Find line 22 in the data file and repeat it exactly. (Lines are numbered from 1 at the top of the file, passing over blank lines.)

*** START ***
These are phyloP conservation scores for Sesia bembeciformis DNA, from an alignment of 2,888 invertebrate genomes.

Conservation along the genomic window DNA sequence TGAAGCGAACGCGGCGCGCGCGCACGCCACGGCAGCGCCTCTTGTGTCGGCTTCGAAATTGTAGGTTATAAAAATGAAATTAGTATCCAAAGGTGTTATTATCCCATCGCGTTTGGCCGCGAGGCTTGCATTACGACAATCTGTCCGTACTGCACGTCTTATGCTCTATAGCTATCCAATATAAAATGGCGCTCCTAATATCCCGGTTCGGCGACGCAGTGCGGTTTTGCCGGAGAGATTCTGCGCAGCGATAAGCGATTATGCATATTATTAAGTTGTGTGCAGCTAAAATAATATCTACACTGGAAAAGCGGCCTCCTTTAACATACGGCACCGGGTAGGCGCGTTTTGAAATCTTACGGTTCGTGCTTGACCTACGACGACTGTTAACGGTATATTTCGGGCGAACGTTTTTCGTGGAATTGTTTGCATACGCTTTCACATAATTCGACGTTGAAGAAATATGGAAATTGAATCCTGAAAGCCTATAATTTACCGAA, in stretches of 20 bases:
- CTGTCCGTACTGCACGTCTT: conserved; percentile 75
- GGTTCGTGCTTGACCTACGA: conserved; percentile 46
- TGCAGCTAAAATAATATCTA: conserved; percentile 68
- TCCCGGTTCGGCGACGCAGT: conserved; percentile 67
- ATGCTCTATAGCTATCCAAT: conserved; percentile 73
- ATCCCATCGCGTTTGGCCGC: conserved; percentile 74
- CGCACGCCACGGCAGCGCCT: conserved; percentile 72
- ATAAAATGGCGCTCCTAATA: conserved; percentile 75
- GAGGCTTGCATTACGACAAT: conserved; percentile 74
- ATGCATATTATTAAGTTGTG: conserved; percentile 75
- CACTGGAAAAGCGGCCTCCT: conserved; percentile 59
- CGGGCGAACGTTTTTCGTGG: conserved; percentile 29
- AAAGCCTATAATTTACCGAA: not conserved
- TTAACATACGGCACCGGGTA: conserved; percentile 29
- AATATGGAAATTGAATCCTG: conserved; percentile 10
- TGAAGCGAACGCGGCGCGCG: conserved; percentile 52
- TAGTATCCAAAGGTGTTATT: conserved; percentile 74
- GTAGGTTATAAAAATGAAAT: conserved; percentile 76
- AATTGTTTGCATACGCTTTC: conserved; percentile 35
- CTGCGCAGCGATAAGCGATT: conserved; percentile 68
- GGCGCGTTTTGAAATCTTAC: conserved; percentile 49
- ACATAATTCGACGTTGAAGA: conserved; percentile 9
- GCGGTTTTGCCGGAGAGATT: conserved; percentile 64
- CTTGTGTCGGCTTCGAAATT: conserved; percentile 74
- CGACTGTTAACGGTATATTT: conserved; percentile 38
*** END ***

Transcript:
- CTGCGCAGCGATAAGCGATT: conserved; percentile 68